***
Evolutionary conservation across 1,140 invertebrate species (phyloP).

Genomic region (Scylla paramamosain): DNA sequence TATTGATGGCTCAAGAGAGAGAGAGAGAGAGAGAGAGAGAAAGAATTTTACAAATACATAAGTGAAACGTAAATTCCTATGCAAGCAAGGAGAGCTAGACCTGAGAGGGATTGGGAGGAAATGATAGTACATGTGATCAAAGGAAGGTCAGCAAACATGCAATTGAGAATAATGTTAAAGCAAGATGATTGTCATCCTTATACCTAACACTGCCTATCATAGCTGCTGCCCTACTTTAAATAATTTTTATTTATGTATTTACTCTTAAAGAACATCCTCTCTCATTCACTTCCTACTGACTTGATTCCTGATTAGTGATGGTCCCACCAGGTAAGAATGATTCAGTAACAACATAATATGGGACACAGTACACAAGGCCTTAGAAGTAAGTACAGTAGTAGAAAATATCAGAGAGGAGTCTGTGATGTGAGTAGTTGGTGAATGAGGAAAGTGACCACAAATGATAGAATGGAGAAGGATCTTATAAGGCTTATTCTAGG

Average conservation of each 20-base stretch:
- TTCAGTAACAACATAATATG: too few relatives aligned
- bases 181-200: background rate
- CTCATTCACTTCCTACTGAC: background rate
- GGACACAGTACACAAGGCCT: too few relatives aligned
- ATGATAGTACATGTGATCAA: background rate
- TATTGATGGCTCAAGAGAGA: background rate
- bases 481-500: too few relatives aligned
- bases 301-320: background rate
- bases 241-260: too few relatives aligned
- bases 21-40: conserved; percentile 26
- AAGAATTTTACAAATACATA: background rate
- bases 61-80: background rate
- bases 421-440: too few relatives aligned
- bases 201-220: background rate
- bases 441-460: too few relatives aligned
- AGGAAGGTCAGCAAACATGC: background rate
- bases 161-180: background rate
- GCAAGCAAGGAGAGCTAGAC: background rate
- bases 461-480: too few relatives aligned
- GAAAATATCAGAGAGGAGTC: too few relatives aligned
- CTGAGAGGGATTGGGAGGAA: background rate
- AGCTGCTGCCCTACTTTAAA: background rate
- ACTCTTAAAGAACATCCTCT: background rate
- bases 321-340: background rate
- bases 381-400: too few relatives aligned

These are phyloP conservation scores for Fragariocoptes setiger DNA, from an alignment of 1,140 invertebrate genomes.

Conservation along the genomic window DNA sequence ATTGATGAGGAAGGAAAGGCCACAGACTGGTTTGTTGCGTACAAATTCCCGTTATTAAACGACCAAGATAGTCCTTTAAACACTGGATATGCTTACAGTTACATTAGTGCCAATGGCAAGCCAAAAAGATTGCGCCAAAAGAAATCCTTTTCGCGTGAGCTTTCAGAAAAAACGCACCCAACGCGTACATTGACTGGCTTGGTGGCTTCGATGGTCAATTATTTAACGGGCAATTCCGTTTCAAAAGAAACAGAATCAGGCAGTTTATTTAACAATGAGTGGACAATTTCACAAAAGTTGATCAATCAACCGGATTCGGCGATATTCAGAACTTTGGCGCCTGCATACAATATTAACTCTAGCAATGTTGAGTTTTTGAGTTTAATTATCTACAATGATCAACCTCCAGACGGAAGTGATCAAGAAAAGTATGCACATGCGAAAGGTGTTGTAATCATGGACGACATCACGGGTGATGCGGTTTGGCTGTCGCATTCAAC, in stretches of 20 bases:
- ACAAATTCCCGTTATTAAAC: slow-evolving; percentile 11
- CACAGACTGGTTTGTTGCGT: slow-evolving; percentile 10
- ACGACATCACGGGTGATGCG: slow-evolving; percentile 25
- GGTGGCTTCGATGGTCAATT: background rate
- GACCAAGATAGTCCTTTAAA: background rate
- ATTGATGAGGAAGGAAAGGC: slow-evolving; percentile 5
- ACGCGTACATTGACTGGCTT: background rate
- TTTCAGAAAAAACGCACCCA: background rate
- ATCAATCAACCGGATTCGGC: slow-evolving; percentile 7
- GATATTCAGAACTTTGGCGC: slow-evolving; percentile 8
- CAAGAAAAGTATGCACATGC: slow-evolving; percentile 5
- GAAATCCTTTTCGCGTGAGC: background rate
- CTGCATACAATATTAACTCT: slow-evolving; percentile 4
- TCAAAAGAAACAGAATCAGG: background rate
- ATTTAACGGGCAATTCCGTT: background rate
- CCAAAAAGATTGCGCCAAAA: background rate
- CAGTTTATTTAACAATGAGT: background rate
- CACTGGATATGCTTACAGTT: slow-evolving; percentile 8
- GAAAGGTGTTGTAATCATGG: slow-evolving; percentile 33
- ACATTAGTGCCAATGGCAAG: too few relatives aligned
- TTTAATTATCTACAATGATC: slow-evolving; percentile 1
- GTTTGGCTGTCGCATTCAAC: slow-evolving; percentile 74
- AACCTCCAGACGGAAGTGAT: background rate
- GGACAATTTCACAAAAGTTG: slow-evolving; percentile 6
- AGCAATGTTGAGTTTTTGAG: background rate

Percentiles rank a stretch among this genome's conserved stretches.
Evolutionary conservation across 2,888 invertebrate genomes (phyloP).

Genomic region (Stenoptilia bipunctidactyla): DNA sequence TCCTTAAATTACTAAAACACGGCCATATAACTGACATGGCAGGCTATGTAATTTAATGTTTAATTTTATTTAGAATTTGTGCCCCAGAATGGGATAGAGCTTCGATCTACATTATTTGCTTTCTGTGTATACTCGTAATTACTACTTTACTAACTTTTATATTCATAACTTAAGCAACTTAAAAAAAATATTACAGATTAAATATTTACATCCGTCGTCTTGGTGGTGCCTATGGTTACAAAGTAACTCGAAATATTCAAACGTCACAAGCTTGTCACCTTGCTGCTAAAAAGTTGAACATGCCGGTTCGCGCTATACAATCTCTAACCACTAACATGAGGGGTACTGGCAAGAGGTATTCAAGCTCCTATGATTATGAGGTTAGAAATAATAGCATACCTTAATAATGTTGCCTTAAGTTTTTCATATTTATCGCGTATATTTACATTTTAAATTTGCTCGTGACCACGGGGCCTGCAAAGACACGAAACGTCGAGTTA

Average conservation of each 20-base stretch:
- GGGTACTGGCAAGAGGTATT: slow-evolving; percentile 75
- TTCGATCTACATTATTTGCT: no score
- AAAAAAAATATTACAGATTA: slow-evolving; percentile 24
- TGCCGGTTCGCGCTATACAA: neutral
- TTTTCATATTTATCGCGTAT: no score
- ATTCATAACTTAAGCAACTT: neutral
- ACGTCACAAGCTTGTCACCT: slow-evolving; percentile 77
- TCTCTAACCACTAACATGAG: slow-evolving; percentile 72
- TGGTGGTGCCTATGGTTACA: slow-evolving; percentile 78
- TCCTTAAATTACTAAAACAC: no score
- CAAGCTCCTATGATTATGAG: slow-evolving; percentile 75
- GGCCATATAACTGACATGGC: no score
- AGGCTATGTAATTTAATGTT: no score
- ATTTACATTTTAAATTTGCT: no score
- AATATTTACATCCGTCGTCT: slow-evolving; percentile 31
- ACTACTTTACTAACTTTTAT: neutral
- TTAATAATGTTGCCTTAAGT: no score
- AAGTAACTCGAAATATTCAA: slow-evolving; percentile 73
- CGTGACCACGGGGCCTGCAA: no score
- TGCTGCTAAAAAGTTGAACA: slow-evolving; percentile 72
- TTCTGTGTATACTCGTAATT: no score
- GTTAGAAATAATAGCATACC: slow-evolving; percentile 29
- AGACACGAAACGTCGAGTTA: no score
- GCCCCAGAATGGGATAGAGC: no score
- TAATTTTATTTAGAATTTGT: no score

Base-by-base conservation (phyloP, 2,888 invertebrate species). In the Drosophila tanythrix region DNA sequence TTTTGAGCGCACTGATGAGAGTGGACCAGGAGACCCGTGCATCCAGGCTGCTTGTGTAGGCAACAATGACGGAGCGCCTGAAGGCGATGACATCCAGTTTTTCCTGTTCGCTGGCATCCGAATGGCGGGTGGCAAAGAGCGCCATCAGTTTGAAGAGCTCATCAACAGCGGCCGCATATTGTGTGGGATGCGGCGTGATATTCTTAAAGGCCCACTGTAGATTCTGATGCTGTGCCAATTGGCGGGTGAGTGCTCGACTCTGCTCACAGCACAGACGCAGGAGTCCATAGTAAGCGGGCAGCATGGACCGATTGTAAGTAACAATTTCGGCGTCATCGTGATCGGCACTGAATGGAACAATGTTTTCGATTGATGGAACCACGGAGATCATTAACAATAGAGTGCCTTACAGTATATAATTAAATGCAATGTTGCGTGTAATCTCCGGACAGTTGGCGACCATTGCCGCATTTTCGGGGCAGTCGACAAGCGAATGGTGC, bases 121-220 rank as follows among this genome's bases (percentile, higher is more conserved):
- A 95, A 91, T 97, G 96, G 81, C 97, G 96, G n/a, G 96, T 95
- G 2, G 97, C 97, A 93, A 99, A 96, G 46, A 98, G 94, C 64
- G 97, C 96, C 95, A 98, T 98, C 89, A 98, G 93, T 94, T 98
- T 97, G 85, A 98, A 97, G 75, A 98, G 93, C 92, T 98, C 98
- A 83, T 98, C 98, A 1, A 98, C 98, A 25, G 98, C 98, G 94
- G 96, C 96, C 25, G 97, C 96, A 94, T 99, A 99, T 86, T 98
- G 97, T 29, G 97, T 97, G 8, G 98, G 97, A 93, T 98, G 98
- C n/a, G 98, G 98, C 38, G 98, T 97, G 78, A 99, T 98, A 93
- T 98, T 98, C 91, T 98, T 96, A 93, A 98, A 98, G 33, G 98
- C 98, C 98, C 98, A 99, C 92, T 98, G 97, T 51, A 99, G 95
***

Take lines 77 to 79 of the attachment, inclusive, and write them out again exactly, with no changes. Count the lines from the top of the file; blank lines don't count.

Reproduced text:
- AAGTAACTCGAAATATTCAA: slow-evolving; percentile 73
- CGTGACCACGGGGCCTGCAA: no score
- TGCTGCTAAAAAGTTGAACA: slow-evolving; percentile 72